Something else that can severely hinder DOCSIS in the future is the never-ending impact of ingress noise on the reverse path. This is and has always been cable's most limiting factor with respect to deployment of data services. A fatal flaw, if you will, just like DSL has its distance limitations. The biggest problem here is that in order to obtain an upstream data rate of 10 Megabits per second with DOCSIS, which is what's being used by many operators at the moment, 16-QAM must be implemented as the modulation scheme.

Using that kind of modulation over a part of spectrum that has traditionally been very noisy, is no less than a recipe for disaster. Use the more robust Q-PSK and you only get half the bit rate, and thus half the subscribers per data segment. I might emphasize that no matter how low the noise floor is kept and how clean an MSO's plant is, noise will always creep in at the subscriber drops. The only way to combat this is to use more robust modulation schemes (Q-PSK is just fine for this task) with 6 MHz channels, in a more hospitable spectrum.

For instance, the last "A" channel, 108-114 MHz, is currently being used by Rogers to provision my upstream channel. Why can't others use it as well? Techs should also be sent out at a moment's notice to check subscribers' drops if there are no outstanding hub or trunking problems in their areas. In all my experiences with consumers, I have only seen this done a couple of times, which I find to be abominable. If I encounter problems with my television reception, getting a tech visit is quick and simple. Why the double standard for data services; and why is such a burden of proof placed on subscribers to prove that they have any problems in the first place?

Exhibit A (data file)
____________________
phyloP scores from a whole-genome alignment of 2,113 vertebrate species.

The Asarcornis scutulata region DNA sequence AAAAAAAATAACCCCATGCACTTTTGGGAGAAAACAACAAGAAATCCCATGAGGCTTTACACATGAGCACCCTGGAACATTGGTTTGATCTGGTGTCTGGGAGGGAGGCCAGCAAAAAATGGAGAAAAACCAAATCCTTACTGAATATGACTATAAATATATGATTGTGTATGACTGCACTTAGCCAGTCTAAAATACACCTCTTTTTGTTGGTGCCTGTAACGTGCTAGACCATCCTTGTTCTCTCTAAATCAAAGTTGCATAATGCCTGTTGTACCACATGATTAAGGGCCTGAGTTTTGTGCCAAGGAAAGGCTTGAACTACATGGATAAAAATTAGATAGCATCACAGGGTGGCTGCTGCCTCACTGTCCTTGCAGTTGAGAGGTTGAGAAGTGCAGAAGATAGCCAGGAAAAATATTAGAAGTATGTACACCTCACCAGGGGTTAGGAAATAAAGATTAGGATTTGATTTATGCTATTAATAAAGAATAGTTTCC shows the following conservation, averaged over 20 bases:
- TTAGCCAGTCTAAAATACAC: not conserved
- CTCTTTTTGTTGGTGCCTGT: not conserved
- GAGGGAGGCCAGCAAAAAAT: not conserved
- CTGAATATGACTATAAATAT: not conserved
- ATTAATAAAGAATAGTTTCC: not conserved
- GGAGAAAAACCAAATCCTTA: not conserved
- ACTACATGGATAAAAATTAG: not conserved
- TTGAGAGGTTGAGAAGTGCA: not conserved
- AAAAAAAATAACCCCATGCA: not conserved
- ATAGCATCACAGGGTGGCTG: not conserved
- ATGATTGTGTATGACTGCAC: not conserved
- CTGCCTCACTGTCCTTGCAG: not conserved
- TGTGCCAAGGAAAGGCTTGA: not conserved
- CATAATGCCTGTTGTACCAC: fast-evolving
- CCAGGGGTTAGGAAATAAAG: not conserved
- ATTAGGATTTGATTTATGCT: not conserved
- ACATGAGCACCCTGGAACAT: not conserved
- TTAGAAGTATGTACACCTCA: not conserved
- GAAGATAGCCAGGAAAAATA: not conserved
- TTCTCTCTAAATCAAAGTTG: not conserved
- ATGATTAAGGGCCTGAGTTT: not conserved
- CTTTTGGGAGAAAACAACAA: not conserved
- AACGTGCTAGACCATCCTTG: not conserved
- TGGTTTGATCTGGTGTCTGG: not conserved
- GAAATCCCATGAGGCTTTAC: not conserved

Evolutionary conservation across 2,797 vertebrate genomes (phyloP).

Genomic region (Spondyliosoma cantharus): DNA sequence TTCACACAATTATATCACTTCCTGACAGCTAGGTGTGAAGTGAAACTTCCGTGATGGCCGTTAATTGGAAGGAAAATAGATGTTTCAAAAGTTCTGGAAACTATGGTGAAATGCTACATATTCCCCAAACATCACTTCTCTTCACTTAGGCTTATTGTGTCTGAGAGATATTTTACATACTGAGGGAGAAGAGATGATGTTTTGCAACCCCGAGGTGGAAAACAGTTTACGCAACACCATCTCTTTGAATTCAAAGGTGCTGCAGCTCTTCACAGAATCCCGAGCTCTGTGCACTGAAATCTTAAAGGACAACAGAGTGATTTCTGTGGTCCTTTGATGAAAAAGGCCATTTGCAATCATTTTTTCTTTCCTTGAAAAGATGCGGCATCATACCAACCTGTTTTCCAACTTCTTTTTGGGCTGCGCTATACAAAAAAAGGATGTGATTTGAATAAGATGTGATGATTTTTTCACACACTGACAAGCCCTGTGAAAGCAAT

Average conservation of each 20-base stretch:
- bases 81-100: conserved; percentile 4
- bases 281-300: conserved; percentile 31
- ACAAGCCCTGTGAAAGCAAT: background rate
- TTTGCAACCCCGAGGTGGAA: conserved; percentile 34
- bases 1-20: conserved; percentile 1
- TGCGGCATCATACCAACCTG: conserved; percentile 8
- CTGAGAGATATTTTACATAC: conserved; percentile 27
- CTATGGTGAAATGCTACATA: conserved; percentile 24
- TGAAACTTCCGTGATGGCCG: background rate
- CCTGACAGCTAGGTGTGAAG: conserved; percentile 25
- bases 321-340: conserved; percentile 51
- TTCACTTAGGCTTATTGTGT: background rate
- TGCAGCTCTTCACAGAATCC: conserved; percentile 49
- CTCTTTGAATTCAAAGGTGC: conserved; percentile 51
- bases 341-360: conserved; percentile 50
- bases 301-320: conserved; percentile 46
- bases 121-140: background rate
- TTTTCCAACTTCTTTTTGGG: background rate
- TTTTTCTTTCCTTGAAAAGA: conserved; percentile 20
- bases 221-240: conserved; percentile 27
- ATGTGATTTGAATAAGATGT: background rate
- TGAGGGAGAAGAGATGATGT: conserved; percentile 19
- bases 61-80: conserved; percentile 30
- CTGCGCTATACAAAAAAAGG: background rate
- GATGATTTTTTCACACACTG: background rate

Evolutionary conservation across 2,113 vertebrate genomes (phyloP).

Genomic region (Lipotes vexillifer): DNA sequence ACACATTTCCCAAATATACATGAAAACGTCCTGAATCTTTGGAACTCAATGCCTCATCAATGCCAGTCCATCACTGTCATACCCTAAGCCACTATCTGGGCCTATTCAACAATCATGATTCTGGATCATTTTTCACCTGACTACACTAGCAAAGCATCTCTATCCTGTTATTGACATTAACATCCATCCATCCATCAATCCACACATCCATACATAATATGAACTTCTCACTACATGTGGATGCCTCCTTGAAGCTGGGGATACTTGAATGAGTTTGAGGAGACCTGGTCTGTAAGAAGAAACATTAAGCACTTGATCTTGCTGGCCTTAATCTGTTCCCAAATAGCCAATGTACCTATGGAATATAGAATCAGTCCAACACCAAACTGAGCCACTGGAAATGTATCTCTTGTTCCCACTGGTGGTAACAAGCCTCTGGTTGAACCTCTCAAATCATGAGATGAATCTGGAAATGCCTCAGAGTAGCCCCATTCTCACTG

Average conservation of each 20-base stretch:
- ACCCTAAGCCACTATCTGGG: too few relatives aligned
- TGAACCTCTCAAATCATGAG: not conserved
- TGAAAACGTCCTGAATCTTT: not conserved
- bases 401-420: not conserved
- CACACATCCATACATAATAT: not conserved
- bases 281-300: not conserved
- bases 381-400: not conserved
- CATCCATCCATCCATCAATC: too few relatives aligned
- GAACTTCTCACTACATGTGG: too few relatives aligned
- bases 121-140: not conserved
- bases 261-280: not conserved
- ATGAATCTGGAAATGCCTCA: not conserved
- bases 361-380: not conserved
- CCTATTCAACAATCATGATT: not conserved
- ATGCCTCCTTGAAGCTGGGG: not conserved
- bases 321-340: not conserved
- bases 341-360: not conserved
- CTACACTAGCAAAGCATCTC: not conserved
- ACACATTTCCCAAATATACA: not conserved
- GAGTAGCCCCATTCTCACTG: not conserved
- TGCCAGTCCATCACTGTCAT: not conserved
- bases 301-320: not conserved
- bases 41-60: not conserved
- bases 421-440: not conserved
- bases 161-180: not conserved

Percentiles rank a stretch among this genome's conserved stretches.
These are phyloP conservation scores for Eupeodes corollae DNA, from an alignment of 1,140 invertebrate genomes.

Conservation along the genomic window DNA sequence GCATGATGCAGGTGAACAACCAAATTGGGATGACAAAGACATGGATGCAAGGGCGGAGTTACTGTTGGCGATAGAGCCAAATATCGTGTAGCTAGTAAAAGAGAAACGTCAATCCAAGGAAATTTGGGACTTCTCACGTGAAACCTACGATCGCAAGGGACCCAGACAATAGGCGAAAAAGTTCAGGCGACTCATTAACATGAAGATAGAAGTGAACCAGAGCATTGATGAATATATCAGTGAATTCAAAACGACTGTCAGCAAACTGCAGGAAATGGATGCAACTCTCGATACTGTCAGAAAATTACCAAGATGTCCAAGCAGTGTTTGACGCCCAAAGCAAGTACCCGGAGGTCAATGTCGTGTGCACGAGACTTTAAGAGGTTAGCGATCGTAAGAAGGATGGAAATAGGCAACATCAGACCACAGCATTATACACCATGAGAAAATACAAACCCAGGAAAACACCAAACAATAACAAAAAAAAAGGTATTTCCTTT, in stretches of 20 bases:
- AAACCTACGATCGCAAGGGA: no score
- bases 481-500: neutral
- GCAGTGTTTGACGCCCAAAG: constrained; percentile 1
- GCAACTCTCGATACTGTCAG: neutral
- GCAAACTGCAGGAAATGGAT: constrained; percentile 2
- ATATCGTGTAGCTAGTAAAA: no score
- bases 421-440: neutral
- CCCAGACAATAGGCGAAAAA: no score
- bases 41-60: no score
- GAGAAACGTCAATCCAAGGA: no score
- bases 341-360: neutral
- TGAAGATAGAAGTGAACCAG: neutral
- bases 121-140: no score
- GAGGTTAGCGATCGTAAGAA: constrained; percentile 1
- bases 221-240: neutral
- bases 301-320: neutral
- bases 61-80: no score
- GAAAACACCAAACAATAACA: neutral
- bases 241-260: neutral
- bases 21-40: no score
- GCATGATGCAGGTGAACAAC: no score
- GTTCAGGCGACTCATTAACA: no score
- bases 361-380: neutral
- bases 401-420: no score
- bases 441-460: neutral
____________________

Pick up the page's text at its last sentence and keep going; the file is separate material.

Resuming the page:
The DOCSIS standards were first created with some very legitimate, logical and honorable intentions in mind. When the first specs were being drawn up, actual cable modem subscribers were few and far between. Operators and vendors alike worried incessantly about the prospects for future speedy deployment and the encroachment of DSL. DOCSIS made a lot of sense back then because of those reasons.

However, the passage of time has shown us that some of the oldest solutions are the most effective in the real world (for example, bridged Ethernet over a 10BROAD36 architecture, as in how the LANCity operates) and that the RBOCs are trailing badly behind cable in provisioning competing DSL services.

If current DOCSIS specifications aren't amended, though, that could very well allow telcos to catch up to cable with DSL in the long term. The surefire way for cable to win is to outmatch DSL in throughput, latency and reliability, which can be done in time.

Cable, at its most basic level, has an inherent latency and throughput advantage over DSL, which should be fully leveraged to gain further market dominance and keep it ahead of DSL in the broadband race. It is clear that current DOCSIS specs aren't built for performance or scalability, particularly if usage becomes more symmetric, and that can cost both cable operators and consumers quite a bit in the long term.

Christopher Weisdorf is the president of the Rogers@Home Users Association.